Guri Grewal -- 'live in the moment'
A photo of Guri Grewal holding a little boy sits on a table at the entrance to her Redwood City apartment. She can't help but glance at it each time she goes in or out. In the framed photo, Guri and the boy are on the roof of a building. The little boy's head is raised up toward the sun. Guri is smiling at him, holding him close to her, and he is smiling back.
Inspiration often comes in famous, larger-than-life packages: Gandhi, Mother Teresa, Nelson Mandela, the Dalai Lama. For Guri, a CharityFocus volunteer, it takes the form of a 5-year-old boy named Obijit, who Guri met while volunteering in India earlier this year. Obijit has cerebral palsy and lives at Mother Teresa's Home for Malnourished and Disabled Children in Calcutta.
"He inspires me," says Guri. "Whenever I feel down, this photo reminds me to live in the moment and make the best of what you've got. It doesn't really matter who you are or how much you have, you can just be. That's what he taught me."
Guri says she also learned a lot about herself on the trip, which took her to Nepal and India, where she was born but hadn't returned since the family moved to San Jose when she was 10. "I packed my bags, and I thought I was going to go save the world but instead I received more than I could possibly give," she says of the nine-month trip.
Guri has a similar attitude toward her work with CharityFocus. It was only with the support of fellow volunteers that she quit her job in human resources and took the trip, she says. "I don't think it would have actually happened if I hadn't had the right motivation and inspiration from people around me."
Guri has volunteered with CharityFocus since 1999; she was one of the first five volunteers. Much of what she does these days is behind-the-scenes work, whether it's making needed phone calls, attending a non-profit fair, or flipping through books to find just the right Quote-A-Day. Guri's work in India and Nepal was of a different type, she says, but with the same idea behind it: to think of others, not just yourself.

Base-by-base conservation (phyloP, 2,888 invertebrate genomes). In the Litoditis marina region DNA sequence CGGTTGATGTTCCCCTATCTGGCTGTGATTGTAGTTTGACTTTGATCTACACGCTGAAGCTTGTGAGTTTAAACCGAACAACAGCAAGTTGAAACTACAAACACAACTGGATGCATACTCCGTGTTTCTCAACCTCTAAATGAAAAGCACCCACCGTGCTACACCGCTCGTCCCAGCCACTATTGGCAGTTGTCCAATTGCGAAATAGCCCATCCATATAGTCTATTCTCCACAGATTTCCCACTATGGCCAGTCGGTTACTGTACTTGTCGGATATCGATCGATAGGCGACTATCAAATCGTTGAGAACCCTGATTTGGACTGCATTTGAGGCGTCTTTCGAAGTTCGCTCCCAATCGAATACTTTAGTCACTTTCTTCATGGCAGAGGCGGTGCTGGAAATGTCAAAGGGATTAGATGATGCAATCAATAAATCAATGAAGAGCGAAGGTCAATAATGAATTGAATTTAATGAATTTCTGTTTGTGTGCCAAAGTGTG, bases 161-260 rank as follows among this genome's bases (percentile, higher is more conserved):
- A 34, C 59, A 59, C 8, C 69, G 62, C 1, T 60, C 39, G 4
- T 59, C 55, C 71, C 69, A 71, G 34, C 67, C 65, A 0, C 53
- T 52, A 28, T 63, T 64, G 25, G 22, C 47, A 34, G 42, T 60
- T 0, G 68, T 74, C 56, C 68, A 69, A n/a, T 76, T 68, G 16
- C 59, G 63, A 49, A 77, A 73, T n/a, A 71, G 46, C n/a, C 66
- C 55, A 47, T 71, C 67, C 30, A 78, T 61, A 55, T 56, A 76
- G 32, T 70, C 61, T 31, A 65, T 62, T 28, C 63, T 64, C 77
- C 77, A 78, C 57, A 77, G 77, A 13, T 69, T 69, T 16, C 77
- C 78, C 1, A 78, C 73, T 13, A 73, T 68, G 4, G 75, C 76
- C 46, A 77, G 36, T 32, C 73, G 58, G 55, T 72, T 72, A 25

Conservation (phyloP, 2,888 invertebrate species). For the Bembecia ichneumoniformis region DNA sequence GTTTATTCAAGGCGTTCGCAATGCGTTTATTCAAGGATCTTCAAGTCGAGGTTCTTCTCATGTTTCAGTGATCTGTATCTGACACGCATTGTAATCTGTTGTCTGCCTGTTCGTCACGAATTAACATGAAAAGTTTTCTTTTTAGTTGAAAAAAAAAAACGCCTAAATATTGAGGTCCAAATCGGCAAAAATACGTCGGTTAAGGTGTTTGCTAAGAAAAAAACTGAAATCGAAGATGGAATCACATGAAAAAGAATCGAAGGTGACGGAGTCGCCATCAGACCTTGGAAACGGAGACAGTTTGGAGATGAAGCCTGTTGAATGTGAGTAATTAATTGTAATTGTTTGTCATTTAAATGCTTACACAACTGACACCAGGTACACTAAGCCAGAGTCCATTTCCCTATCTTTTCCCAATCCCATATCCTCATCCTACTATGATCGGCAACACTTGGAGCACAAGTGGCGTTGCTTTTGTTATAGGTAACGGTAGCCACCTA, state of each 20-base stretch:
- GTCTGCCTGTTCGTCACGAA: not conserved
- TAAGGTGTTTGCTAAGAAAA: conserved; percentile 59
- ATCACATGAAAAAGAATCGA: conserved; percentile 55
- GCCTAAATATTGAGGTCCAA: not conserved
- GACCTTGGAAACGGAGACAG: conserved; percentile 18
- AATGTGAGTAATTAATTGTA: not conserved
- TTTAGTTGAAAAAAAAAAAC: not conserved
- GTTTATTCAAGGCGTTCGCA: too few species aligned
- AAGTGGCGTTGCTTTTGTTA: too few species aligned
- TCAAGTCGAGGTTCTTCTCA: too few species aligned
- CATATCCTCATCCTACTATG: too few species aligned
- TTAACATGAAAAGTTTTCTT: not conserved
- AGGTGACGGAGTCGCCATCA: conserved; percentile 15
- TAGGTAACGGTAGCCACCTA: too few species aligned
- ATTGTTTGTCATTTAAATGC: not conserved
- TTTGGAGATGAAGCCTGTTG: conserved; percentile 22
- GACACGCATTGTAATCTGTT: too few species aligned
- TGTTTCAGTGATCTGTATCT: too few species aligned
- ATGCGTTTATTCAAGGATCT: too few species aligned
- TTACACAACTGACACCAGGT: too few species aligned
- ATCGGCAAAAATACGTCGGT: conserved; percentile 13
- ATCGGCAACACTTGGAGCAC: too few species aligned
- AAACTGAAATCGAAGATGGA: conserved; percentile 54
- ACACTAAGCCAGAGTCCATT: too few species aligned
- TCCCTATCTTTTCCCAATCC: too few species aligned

Guri traveled solo around Nepal and India, volunteering in schools, hospices, and orphanages for nine months. She says that, at times, she missed being back home in America. The experience tested her conviction to let go of her desires for the sake of others.
"I don't think there is ever security in life. In Calcutta, you're so face-to-face with that," says Guri.
CharityFocus coordinator Viral Mehta recalls talking to Guri shortly after she returned from her trip. "She felt that she learned a lot about her own mind," he says, "particularly from how it reacted to uncertainty, physical discomforts and dangers."
"While I was there, I didn't feel like I was understood or people knew how I felt," Guri adds. Except for the children, who understood her soft voice and gentle touch. The first day Guri arrived at the Home for Malnourished and Disabled Children, she felt unsure of what to do, how she should act, how she could be useful. She heard a child crying. "So, I just picked him up," she says.
Many of the children were confined to their cribs all day. There was no one to take them out, So, Guri and another volunteer decided to change that. They gave them baths and massages and brought them up to the roof for some needed sunshine.
When it was time to return home to the U.S., Guri had a tough time saying goodbye. "It was very hard to leave, especially the children, knowing that I would probably not see them again."
But that hasn't stopped her from continuing her work with kids. On her return from her trip abroad, she took a job as Volunteer Coordinator for a Redwood City organization called Friends for Youth, which matches mentors with 'at-risk' youths in San Mateo and northern Santa Clara counties.
Each morning, as she leaves for work, she glances at the photo of Obijit.
"Live in the moment, and make the best of what you've got," Guri reminds herself as she closes the front door.
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© CharityFocus 2003